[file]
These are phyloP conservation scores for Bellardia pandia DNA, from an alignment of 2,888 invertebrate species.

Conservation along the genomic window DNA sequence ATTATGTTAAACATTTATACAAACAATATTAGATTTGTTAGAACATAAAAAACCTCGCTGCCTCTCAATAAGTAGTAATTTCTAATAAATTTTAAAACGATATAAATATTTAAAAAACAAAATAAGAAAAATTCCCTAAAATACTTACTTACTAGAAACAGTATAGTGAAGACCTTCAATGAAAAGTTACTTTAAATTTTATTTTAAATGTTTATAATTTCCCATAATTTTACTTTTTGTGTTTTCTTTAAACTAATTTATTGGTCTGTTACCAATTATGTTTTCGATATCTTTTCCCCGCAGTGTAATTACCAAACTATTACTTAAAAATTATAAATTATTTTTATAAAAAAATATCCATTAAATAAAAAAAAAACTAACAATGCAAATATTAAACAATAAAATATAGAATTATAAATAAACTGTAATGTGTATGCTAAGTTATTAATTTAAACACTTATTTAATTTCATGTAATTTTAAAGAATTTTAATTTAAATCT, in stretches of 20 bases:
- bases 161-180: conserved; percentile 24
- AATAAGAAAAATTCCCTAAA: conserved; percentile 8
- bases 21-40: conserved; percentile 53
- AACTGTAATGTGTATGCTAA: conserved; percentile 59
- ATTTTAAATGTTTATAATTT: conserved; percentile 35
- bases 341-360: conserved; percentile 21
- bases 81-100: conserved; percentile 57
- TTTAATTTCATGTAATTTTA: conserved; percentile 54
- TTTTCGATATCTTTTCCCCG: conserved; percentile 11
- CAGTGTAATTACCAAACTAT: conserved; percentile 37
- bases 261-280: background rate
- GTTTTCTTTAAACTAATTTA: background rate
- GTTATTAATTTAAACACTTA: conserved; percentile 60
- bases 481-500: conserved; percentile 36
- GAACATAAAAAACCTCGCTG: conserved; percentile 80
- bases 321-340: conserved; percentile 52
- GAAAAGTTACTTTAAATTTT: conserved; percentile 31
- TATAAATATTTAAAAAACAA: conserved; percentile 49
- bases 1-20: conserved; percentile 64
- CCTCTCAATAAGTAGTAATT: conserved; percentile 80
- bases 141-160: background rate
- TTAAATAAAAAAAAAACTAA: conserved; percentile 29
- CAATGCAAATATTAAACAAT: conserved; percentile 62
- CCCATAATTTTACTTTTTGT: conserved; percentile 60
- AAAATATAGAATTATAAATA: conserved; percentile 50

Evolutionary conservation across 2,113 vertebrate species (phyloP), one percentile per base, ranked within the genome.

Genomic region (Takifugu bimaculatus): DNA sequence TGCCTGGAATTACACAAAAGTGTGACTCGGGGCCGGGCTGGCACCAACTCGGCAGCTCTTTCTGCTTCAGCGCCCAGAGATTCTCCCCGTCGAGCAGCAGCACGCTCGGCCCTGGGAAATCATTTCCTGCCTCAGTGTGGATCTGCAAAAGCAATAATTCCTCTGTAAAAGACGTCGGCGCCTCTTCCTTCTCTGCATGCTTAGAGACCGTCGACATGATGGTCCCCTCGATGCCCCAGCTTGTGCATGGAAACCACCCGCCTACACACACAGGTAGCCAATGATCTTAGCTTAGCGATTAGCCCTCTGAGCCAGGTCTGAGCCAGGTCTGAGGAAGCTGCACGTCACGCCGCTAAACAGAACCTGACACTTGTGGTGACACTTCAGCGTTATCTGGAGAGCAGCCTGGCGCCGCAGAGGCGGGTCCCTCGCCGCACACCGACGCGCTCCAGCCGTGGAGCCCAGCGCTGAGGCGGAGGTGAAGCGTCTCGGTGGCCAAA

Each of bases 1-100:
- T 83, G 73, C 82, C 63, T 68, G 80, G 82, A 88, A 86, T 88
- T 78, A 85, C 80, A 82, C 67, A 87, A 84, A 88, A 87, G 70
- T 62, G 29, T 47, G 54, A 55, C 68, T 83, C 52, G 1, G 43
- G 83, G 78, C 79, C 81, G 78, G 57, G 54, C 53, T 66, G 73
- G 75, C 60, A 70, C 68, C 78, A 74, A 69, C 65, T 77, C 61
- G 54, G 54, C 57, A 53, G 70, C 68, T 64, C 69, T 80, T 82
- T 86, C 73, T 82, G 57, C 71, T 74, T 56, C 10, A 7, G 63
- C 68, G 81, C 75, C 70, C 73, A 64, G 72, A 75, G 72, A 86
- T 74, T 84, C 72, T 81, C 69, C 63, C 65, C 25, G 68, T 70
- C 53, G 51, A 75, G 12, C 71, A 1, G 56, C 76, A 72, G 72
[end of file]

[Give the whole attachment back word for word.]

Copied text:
These are phyloP conservation scores for Bellardia pandia DNA, from an alignment of 2,888 invertebrate species.

Conservation along the genomic window DNA sequence ATTATGTTAAACATTTATACAAACAATATTAGATTTGTTAGAACATAAAAAACCTCGCTGCCTCTCAATAAGTAGTAATTTCTAATAAATTTTAAAACGATATAAATATTTAAAAAACAAAATAAGAAAAATTCCCTAAAATACTTACTTACTAGAAACAGTATAGTGAAGACCTTCAATGAAAAGTTACTTTAAATTTTATTTTAAATGTTTATAATTTCCCATAATTTTACTTTTTGTGTTTTCTTTAAACTAATTTATTGGTCTGTTACCAATTATGTTTTCGATATCTTTTCCCCGCAGTGTAATTACCAAACTATTACTTAAAAATTATAAATTATTTTTATAAAAAAATATCCATTAAATAAAAAAAAAACTAACAATGCAAATATTAAACAATAAAATATAGAATTATAAATAAACTGTAATGTGTATGCTAAGTTATTAATTTAAACACTTATTTAATTTCATGTAATTTTAAAGAATTTTAATTTAAATCT, in stretches of 20 bases:
- bases 161-180: conserved; percentile 24
- AATAAGAAAAATTCCCTAAA: conserved; percentile 8
- bases 21-40: conserved; percentile 53
- AACTGTAATGTGTATGCTAA: conserved; percentile 59
- ATTTTAAATGTTTATAATTT: conserved; percentile 35
- bases 341-360: conserved; percentile 21
- bases 81-100: conserved; percentile 57
- TTTAATTTCATGTAATTTTA: conserved; percentile 54
- TTTTCGATATCTTTTCCCCG: conserved; percentile 11
- CAGTGTAATTACCAAACTAT: conserved; percentile 37
- bases 261-280: background rate
- GTTTTCTTTAAACTAATTTA: background rate
- GTTATTAATTTAAACACTTA: conserved; percentile 60
- bases 481-500: conserved; percentile 36
- GAACATAAAAAACCTCGCTG: conserved; percentile 80
- bases 321-340: conserved; percentile 52
- GAAAAGTTACTTTAAATTTT: conserved; percentile 31
- TATAAATATTTAAAAAACAA: conserved; percentile 49
- bases 1-20: conserved; percentile 64
- CCTCTCAATAAGTAGTAATT: conserved; percentile 80
- bases 141-160: background rate
- TTAAATAAAAAAAAAACTAA: conserved; percentile 29
- CAATGCAAATATTAAACAAT: conserved; percentile 62
- CCCATAATTTTACTTTTTGT: conserved; percentile 60
- AAAATATAGAATTATAAATA: conserved; percentile 50

Evolutionary conservation across 2,113 vertebrate species (phyloP), one percentile per base, ranked within the genome.

Genomic region (Takifugu bimaculatus): DNA sequence TGCCTGGAATTACACAAAAGTGTGACTCGGGGCCGGGCTGGCACCAACTCGGCAGCTCTTTCTGCTTCAGCGCCCAGAGATTCTCCCCGTCGAGCAGCAGCACGCTCGGCCCTGGGAAATCATTTCCTGCCTCAGTGTGGATCTGCAAAAGCAATAATTCCTCTGTAAAAGACGTCGGCGCCTCTTCCTTCTCTGCATGCTTAGAGACCGTCGACATGATGGTCCCCTCGATGCCCCAGCTTGTGCATGGAAACCACCCGCCTACACACACAGGTAGCCAATGATCTTAGCTTAGCGATTAGCCCTCTGAGCCAGGTCTGAGCCAGGTCTGAGGAAGCTGCACGTCACGCCGCTAAACAGAACCTGACACTTGTGGTGACACTTCAGCGTTATCTGGAGAGCAGCCTGGCGCCGCAGAGGCGGGTCCCTCGCCGCACACCGACGCGCTCCAGCCGTGGAGCCCAGCGCTGAGGCGGAGGTGAAGCGTCTCGGTGGCCAAA

Each of bases 1-100:
- T 83, G 73, C 82, C 63, T 68, G 80, G 82, A 88, A 86, T 88
- T 78, A 85, C 80, A 82, C 67, A 87, A 84, A 88, A 87, G 70
- T 62, G 29, T 47, G 54, A 55, C 68, T 83, C 52, G 1, G 43
- G 83, G 78, C 79, C 81, G 78, G 57, G 54, C 53, T 66, G 73
- G 75, C 60, A 70, C 68, C 78, A 74, A 69, C 65, T 77, C 61
- G 54, G 54, C 57, A 53, G 70, C 68, T 64, C 69, T 80, T 82
- T 86, C 73, T 82, G 57, C 71, T 74, T 56, C 10, A 7, G 63
- C 68, G 81, C 75, C 70, C 73, A 64, G 72, A 75, G 72, A 86
- T 74, T 84, C 72, T 81, C 69, C 63, C 65, C 25, G 68, T 70
- C 53, G 51, A 75, G 12, C 71, A 1, G 56, C 76, A 72, G 72